Category Archives: “A technical language”

Replying to McGinnis and Rappaport

As I’ve noted, John McGinnis and Mike Rappaport have responded to my post “The language of the law” is not actually a language. They disagree with what I said, and in this post I will return the favor.

McGinnis and Rappaport make two basic points. First, they say that I did not address their argument that The Language of the Law is a technical language and that as a result there is a gap in my analysis. Second, they dispute my argument that the rules of legal interpretation are not analogous to the cognitive processes that underlie comprehension.

The Language of the Law as a technical language

McGinnis and Rappaport accept the point in my earlier post that legal language—or The Language of the Law, to use their preferred term—is not a full-blown language comparable to Hindi or Pirahã. Their paper recognizes that The Language of the Law is “not wholly independent of ordinary language”, and they describe it as “an overlay on ordinary language.” And they don’t take issue with the statement by Peter Tiersma that I quoted: “If we isolate what is distinctive in legal English, leaving out features of ordinary speech, what remains is far too incomplete to function as a language.”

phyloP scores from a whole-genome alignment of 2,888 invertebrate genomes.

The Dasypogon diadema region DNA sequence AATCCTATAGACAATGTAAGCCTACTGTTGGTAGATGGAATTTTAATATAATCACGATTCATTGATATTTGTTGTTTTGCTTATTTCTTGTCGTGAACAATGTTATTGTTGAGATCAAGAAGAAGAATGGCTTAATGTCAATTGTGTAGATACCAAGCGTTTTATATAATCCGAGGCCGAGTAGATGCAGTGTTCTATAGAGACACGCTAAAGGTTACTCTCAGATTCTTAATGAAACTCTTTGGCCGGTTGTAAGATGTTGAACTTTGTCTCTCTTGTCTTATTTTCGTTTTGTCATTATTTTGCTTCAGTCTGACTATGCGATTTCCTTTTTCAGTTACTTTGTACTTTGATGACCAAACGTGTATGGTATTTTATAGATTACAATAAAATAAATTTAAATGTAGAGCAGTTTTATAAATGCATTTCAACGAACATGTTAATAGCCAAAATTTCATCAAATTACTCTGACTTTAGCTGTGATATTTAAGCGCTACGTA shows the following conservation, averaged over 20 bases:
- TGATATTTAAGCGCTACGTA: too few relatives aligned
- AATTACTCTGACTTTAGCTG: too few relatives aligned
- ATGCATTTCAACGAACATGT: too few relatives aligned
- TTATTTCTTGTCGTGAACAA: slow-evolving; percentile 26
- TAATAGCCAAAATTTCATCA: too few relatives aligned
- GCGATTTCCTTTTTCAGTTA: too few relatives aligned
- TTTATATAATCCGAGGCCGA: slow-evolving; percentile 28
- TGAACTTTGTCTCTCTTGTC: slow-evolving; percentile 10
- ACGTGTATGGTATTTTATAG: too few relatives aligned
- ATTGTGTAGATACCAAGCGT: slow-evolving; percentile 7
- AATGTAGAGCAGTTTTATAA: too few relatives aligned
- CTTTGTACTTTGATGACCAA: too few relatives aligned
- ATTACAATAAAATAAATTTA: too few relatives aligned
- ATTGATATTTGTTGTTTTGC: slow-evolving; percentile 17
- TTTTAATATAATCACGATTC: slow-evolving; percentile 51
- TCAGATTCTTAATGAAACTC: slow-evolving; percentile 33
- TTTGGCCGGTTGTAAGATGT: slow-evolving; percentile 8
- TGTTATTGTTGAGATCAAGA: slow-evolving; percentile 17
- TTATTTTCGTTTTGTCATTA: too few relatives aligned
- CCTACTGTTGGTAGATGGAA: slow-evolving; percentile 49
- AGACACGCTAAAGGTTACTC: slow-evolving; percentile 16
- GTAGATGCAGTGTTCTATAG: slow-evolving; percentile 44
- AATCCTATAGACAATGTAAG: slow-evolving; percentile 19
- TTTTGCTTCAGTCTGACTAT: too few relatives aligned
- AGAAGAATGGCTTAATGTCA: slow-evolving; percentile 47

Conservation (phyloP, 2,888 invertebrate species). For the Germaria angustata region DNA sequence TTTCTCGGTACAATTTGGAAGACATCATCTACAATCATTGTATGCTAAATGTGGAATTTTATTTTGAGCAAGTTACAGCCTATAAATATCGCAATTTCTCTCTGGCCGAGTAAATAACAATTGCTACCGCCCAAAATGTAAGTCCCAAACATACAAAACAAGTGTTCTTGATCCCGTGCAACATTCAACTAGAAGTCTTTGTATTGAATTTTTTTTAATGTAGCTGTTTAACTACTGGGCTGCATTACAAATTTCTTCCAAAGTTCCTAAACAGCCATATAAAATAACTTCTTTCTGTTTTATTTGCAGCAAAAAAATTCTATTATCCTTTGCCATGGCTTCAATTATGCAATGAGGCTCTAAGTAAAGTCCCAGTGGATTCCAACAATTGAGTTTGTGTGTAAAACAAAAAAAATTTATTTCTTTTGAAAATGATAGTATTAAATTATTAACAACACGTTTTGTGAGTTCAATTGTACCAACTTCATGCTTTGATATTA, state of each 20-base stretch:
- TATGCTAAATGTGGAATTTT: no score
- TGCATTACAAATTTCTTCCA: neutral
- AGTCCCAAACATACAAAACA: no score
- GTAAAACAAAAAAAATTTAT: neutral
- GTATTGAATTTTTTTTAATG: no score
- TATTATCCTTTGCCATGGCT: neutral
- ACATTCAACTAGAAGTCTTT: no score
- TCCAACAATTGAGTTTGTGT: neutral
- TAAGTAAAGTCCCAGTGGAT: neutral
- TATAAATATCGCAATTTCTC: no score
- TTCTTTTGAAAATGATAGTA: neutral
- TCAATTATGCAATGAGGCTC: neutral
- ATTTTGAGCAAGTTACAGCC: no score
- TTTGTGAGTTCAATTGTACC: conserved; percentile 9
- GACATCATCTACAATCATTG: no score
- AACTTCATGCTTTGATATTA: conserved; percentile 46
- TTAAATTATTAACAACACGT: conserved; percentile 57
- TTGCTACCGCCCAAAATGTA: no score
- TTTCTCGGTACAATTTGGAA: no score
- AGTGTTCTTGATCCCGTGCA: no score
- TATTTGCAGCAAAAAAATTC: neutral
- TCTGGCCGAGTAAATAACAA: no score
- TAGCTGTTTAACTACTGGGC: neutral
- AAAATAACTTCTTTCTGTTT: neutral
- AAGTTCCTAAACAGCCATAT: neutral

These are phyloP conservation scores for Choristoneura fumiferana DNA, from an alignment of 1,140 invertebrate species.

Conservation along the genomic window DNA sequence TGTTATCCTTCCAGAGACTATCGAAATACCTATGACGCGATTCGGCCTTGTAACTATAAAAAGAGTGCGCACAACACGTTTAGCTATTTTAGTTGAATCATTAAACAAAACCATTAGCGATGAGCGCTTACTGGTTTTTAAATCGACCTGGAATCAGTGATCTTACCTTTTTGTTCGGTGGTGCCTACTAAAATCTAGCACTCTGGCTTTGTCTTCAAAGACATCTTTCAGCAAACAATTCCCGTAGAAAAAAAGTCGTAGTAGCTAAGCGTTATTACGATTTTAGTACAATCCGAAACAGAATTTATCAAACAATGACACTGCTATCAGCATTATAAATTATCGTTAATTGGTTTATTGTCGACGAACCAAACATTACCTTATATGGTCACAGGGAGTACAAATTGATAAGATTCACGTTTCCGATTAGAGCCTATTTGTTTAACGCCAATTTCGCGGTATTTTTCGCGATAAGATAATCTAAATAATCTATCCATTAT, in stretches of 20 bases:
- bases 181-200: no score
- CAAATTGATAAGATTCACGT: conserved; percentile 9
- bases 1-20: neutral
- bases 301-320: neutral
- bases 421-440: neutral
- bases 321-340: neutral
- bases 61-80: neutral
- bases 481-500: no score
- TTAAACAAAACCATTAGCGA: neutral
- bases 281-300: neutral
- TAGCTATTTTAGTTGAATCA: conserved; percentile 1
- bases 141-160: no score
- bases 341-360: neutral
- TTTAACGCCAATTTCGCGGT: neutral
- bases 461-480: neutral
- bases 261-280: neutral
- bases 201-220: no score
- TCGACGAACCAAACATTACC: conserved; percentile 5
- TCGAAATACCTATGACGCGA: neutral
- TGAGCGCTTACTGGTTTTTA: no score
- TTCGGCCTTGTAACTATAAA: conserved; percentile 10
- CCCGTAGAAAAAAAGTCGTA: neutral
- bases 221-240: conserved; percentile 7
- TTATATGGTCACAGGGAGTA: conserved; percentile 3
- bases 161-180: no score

This is important because McGinnis and Rappaport also don’t disagree with my statement that the strong version of their analysis (meaning the version that assumes a “wide conception” of language) relies on their analogy between The Language of the Law and ordinary language. So in order to defend that portion of their argument, it’s essential for McGinnis and Rappaport to show that their analogy is valid. I don’t think they’ve done so.

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The language of the law, part 3: McGinnis and Rappaport respond

John McGinnis and Mike Rappaport have posted a jointly-written response to my post “The language of the law” is not actually a language. If this is an area that you’re interested in, you should read what they have to say.

I intend to prepare and post a response, but in the meantime, here is what they believe was the most significant gap in my argument:

Most significantly, Goldfarb fails to address our argument that the language of the law is a technical language.  There is little doubt that there are technical languages: many authors have recognized them and many authors have maintained that the language of the law is one such technical language.  Goldfarb, however, never explains how he would account for such languages.  To be persuasive, he must provide such an account and then explain why our arguments about the language of the law do not follow under his account.

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